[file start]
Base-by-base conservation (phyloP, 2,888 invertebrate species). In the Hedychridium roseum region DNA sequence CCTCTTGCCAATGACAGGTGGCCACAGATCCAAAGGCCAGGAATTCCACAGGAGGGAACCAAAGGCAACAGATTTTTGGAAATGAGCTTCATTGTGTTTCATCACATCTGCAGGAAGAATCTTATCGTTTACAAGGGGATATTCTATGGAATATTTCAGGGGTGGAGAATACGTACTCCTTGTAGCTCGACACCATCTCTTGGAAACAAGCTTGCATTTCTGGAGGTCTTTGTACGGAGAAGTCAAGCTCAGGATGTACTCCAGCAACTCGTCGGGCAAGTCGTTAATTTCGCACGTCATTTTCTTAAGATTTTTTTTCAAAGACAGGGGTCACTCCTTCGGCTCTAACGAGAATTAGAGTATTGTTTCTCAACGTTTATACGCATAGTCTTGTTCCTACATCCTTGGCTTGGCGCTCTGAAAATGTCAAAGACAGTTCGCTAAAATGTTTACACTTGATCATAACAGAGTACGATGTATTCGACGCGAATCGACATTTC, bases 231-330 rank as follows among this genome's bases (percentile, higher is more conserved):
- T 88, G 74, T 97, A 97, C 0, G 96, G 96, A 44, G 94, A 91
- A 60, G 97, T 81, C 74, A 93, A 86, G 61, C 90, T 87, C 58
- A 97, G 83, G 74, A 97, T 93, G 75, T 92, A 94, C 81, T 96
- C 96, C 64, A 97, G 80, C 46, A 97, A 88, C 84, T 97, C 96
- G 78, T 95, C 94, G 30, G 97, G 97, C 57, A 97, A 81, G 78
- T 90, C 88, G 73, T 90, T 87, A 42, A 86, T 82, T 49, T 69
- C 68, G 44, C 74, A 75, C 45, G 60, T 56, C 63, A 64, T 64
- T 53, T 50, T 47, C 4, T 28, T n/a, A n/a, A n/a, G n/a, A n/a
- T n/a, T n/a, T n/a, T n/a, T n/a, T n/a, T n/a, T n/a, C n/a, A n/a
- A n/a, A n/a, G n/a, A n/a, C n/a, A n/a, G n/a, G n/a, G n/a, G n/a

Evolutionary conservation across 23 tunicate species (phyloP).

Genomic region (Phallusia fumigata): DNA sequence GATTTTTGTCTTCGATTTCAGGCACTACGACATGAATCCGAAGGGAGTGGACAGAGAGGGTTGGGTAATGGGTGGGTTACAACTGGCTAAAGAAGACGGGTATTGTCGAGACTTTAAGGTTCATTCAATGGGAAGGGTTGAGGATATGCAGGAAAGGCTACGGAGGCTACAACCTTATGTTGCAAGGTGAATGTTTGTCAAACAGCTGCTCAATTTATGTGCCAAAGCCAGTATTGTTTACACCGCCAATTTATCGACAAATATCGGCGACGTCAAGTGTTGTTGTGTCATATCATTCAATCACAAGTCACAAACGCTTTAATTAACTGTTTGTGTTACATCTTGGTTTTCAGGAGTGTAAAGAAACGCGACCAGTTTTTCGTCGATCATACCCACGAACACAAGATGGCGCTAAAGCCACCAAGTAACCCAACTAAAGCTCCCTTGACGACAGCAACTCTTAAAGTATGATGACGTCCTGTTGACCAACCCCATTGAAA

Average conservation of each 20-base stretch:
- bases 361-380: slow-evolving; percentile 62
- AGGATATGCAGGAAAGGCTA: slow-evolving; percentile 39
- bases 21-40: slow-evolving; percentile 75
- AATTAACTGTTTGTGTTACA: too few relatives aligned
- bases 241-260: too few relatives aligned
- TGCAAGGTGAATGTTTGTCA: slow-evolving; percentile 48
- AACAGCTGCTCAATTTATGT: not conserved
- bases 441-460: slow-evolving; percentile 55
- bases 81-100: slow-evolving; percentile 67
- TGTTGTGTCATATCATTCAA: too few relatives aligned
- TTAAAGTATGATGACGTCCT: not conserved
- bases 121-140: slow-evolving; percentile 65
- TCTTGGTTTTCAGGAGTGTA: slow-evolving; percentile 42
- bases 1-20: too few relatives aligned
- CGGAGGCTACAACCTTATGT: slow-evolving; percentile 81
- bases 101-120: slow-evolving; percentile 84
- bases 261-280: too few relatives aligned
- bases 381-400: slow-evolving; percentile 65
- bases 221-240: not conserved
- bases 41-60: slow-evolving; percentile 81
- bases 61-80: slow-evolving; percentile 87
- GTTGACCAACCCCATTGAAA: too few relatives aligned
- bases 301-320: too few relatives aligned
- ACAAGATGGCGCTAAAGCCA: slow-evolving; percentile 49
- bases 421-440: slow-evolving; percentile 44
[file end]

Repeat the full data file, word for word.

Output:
Base-by-base conservation (phyloP, 2,888 invertebrate species). In the Hedychridium roseum region DNA sequence CCTCTTGCCAATGACAGGTGGCCACAGATCCAAAGGCCAGGAATTCCACAGGAGGGAACCAAAGGCAACAGATTTTTGGAAATGAGCTTCATTGTGTTTCATCACATCTGCAGGAAGAATCTTATCGTTTACAAGGGGATATTCTATGGAATATTTCAGGGGTGGAGAATACGTACTCCTTGTAGCTCGACACCATCTCTTGGAAACAAGCTTGCATTTCTGGAGGTCTTTGTACGGAGAAGTCAAGCTCAGGATGTACTCCAGCAACTCGTCGGGCAAGTCGTTAATTTCGCACGTCATTTTCTTAAGATTTTTTTTCAAAGACAGGGGTCACTCCTTCGGCTCTAACGAGAATTAGAGTATTGTTTCTCAACGTTTATACGCATAGTCTTGTTCCTACATCCTTGGCTTGGCGCTCTGAAAATGTCAAAGACAGTTCGCTAAAATGTTTACACTTGATCATAACAGAGTACGATGTATTCGACGCGAATCGACATTTC, bases 231-330 rank as follows among this genome's bases (percentile, higher is more conserved):
- T 88, G 74, T 97, A 97, C 0, G 96, G 96, A 44, G 94, A 91
- A 60, G 97, T 81, C 74, A 93, A 86, G 61, C 90, T 87, C 58
- A 97, G 83, G 74, A 97, T 93, G 75, T 92, A 94, C 81, T 96
- C 96, C 64, A 97, G 80, C 46, A 97, A 88, C 84, T 97, C 96
- G 78, T 95, C 94, G 30, G 97, G 97, C 57, A 97, A 81, G 78
- T 90, C 88, G 73, T 90, T 87, A 42, A 86, T 82, T 49, T 69
- C 68, G 44, C 74, A 75, C 45, G 60, T 56, C 63, A 64, T 64
- T 53, T 50, T 47, C 4, T 28, T n/a, A n/a, A n/a, G n/a, A n/a
- T n/a, T n/a, T n/a, T n/a, T n/a, T n/a, T n/a, T n/a, C n/a, A n/a
- A n/a, A n/a, G n/a, A n/a, C n/a, A n/a, G n/a, G n/a, G n/a, G n/a

Evolutionary conservation across 23 tunicate species (phyloP).

Genomic region (Phallusia fumigata): DNA sequence GATTTTTGTCTTCGATTTCAGGCACTACGACATGAATCCGAAGGGAGTGGACAGAGAGGGTTGGGTAATGGGTGGGTTACAACTGGCTAAAGAAGACGGGTATTGTCGAGACTTTAAGGTTCATTCAATGGGAAGGGTTGAGGATATGCAGGAAAGGCTACGGAGGCTACAACCTTATGTTGCAAGGTGAATGTTTGTCAAACAGCTGCTCAATTTATGTGCCAAAGCCAGTATTGTTTACACCGCCAATTTATCGACAAATATCGGCGACGTCAAGTGTTGTTGTGTCATATCATTCAATCACAAGTCACAAACGCTTTAATTAACTGTTTGTGTTACATCTTGGTTTTCAGGAGTGTAAAGAAACGCGACCAGTTTTTCGTCGATCATACCCACGAACACAAGATGGCGCTAAAGCCACCAAGTAACCCAACTAAAGCTCCCTTGACGACAGCAACTCTTAAAGTATGATGACGTCCTGTTGACCAACCCCATTGAAA

Average conservation of each 20-base stretch:
- bases 361-380: slow-evolving; percentile 62
- AGGATATGCAGGAAAGGCTA: slow-evolving; percentile 39
- bases 21-40: slow-evolving; percentile 75
- AATTAACTGTTTGTGTTACA: too few relatives aligned
- bases 241-260: too few relatives aligned
- TGCAAGGTGAATGTTTGTCA: slow-evolving; percentile 48
- AACAGCTGCTCAATTTATGT: not conserved
- bases 441-460: slow-evolving; percentile 55
- bases 81-100: slow-evolving; percentile 67
- TGTTGTGTCATATCATTCAA: too few relatives aligned
- TTAAAGTATGATGACGTCCT: not conserved
- bases 121-140: slow-evolving; percentile 65
- TCTTGGTTTTCAGGAGTGTA: slow-evolving; percentile 42
- bases 1-20: too few relatives aligned
- CGGAGGCTACAACCTTATGT: slow-evolving; percentile 81
- bases 101-120: slow-evolving; percentile 84
- bases 261-280: too few relatives aligned
- bases 381-400: slow-evolving; percentile 65
- bases 221-240: not conserved
- bases 41-60: slow-evolving; percentile 81
- bases 61-80: slow-evolving; percentile 87
- GTTGACCAACCCCATTGAAA: too few relatives aligned
- bases 301-320: too few relatives aligned
- ACAAGATGGCGCTAAAGCCA: slow-evolving; percentile 49
- bases 421-440: slow-evolving; percentile 44